Subjective: Patient comes in [to] discuss his right inguinal pain and possible hernia. I had evaluated him on March 1, 2017[, ] and I did not feel a hernia present during that exam. He does have possibly a little bit of weakness in that area or prominence with Valsalva on the right versus the left. He said he continues to have pain anytime he does any lifting, bending over he will have pain. He actually describes it as this thing that pop[s] out and he will push it back in and it will pop out and he will push it back in, it just depends on what he is doing. No. left-sided symptoms. He is here really to discuss further evaluation and possible ultrasound or other modalities to evaluate for a hernia for potential repair. He gives a history of that if it does come out, he is able to push it back in which to me shows no signs of strangulation or incarceration. He has no urinary symptoms, he is able to function at the capacity of the institution; Just getting up, moving and going to chow. He said he has also stopped lifting weights.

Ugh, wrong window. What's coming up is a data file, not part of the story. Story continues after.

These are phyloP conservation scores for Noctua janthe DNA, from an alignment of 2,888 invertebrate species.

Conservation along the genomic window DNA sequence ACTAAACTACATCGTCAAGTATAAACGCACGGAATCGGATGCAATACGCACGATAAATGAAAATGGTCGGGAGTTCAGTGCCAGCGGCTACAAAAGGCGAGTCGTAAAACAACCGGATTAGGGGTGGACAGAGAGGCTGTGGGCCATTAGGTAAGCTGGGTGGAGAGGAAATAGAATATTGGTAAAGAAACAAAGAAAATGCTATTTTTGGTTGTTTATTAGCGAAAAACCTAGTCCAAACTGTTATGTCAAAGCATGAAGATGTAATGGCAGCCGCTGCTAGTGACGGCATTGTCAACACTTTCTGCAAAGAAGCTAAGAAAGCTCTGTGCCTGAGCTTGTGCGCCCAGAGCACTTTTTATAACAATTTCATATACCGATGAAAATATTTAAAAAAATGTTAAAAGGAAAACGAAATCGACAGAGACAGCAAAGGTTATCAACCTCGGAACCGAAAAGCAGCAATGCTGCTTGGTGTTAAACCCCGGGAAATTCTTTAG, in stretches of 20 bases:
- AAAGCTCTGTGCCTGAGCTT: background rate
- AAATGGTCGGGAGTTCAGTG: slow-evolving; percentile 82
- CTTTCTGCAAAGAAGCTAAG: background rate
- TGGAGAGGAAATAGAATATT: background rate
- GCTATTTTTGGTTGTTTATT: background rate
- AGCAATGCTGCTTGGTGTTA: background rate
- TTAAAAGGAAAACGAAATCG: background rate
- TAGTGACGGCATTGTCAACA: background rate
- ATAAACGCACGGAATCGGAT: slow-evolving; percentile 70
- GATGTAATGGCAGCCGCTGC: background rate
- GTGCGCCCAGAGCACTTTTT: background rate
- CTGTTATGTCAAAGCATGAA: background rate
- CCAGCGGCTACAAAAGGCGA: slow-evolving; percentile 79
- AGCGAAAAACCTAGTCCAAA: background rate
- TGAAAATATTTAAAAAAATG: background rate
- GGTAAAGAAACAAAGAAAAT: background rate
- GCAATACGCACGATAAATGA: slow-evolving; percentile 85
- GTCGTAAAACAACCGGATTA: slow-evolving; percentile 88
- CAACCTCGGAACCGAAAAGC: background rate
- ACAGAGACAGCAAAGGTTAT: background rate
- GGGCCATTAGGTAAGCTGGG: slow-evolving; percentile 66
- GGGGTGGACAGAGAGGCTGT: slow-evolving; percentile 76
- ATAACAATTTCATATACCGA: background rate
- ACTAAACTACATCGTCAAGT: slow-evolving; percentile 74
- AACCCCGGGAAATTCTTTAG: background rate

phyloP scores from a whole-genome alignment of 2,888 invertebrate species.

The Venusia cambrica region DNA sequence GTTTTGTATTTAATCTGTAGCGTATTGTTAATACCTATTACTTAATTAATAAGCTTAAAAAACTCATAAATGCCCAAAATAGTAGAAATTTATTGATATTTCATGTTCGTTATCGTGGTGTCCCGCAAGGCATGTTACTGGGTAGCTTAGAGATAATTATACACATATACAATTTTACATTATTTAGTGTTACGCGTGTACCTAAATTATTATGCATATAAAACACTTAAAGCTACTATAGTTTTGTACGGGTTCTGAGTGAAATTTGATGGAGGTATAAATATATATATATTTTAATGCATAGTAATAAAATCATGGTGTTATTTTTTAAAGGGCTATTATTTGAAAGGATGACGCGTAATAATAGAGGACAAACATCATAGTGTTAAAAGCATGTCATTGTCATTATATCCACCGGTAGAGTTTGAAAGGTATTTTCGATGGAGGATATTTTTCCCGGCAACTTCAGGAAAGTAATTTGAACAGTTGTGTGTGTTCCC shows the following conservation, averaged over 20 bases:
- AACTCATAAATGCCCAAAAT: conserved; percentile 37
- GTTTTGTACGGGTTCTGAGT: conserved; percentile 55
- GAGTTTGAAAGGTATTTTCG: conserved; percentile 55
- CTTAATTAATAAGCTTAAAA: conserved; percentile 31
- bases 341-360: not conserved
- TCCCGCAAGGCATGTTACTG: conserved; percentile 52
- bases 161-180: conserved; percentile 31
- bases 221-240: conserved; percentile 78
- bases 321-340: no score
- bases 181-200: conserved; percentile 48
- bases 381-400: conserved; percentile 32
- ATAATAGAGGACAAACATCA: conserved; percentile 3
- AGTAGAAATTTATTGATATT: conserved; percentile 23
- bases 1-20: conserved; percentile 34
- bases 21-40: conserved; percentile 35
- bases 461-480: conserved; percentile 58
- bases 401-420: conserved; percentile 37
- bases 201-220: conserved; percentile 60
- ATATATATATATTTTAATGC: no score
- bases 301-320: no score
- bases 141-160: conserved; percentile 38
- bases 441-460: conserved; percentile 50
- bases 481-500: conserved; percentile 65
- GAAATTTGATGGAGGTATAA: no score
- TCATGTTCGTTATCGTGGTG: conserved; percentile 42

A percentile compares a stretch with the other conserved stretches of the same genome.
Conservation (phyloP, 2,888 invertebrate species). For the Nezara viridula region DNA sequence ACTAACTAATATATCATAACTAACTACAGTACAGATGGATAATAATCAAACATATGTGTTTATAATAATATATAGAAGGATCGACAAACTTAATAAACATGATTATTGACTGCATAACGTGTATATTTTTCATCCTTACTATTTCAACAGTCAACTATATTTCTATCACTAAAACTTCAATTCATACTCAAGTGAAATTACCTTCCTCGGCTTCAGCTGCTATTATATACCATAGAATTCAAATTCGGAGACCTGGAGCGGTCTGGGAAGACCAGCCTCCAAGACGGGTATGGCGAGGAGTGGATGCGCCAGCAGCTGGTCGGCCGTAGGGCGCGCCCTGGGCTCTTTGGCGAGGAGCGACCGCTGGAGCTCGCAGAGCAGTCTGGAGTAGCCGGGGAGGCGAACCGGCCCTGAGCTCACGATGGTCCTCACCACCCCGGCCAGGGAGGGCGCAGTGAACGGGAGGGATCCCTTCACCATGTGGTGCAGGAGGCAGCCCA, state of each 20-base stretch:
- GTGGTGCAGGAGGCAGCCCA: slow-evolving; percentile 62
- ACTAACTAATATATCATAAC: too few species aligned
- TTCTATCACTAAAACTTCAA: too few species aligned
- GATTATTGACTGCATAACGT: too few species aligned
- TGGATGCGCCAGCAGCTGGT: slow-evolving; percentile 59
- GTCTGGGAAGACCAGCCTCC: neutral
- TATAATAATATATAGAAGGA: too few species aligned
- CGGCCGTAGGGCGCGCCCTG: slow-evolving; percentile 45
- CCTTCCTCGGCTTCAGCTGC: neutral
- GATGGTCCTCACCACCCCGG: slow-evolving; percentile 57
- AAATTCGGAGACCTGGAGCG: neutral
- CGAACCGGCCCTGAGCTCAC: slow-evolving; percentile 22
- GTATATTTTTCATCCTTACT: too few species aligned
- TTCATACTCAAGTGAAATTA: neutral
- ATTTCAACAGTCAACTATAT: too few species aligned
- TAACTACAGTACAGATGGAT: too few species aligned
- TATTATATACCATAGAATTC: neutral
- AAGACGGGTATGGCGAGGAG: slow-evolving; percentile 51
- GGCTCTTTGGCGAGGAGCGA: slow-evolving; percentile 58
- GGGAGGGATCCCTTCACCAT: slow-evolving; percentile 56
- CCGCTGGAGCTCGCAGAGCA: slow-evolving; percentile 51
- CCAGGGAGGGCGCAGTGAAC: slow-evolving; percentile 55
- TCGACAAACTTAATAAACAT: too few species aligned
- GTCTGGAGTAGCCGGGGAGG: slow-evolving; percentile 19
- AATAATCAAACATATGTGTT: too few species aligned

Objective: Blood pressure, 141/67, pulse 83, SATS 95% on room air, weight 190 pounds; GENERAL-23 year old male, he is alert and awake, abdomen is soft, with Valsalva standing there is a slight bulge or fullness on the right more than on the left, even with Valsalva and coughing, bearing down I do not feel any inguinal hernia, there is nothing herniated through the external inguinal ring, the left side is normal, there's a little more bulging on the right side than the left side. He was not able to reproduce this true herniation that he describes so that I can't evaluate that or reduce it.
Assessment: right inguinal strain without evidence of a hernia present.